Backpacking is wonderful: It gives you the freedom to go further into the wilderness than a car could ever go and lets you experience nature in ways you never could while wearing a seat belt. When you backpack, you’re carrying everything you need to get by on your own two feet, so it pays to be smart about what you pack and how you pack it.
Your wilderness backpack will comprise two parts: a bag or sack to hold your gear and a frame to hold the bag in position on your back.
The first thing to figure out is your weight limit. The rule of thumb is that kids under 14 should carry a pack that weighs no more than 30 pounds, while older teens and adults can carry a pack that weighs 40 to 45 pounds.
Keep in mind the terrain you plan to cover—a pack will feel heavier while you’re slogging up steep hills than it does in your driveway. High altitudes can also make you feel weaker than normal.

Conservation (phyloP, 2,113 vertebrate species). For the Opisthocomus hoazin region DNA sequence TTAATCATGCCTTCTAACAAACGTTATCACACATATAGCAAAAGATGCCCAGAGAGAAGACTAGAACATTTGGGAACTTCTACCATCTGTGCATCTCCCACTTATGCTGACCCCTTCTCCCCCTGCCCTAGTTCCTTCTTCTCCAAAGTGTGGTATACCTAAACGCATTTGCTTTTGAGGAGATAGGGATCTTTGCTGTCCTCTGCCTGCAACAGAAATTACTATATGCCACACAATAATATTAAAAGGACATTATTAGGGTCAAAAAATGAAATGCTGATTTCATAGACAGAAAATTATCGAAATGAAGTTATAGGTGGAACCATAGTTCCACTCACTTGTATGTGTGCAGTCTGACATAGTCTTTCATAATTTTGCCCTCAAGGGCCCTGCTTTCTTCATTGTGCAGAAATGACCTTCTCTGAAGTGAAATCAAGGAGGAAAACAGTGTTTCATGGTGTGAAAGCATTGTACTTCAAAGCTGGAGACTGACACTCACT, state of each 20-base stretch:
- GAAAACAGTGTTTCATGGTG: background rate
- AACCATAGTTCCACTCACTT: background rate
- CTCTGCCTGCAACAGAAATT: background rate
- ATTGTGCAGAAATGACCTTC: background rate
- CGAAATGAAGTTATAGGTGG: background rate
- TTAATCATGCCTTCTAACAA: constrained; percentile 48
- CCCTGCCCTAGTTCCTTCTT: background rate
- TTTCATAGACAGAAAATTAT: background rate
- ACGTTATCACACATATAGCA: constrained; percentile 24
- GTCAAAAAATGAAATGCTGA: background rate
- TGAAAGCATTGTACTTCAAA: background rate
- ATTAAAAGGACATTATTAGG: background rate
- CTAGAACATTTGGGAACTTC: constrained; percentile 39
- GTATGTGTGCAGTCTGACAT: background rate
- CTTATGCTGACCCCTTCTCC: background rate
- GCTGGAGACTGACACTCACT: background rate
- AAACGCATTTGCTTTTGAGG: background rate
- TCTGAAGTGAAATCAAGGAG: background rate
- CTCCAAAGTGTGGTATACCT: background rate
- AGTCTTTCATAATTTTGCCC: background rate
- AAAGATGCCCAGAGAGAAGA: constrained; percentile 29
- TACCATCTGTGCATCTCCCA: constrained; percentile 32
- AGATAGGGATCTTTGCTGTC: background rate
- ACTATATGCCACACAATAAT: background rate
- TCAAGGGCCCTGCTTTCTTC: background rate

If you’re a beginner, you should plan to spend three or four days getting used to your pack. Try wearing it around the house or walking up and down stairs with it.
Another important consideration is how you distribute the weight in your pack. If it’s done right, there will be a constant flow of air between the pack and your back, which makes a huge difference in comfort. Pack lighter (but not fragile) items at the bottom of the sack. Medium-weight items should go on top of that, with the heaviest items near the top. Having the weight near the top of your shoulders and close to your body helps you support it evenly with your back, shoulders and legs.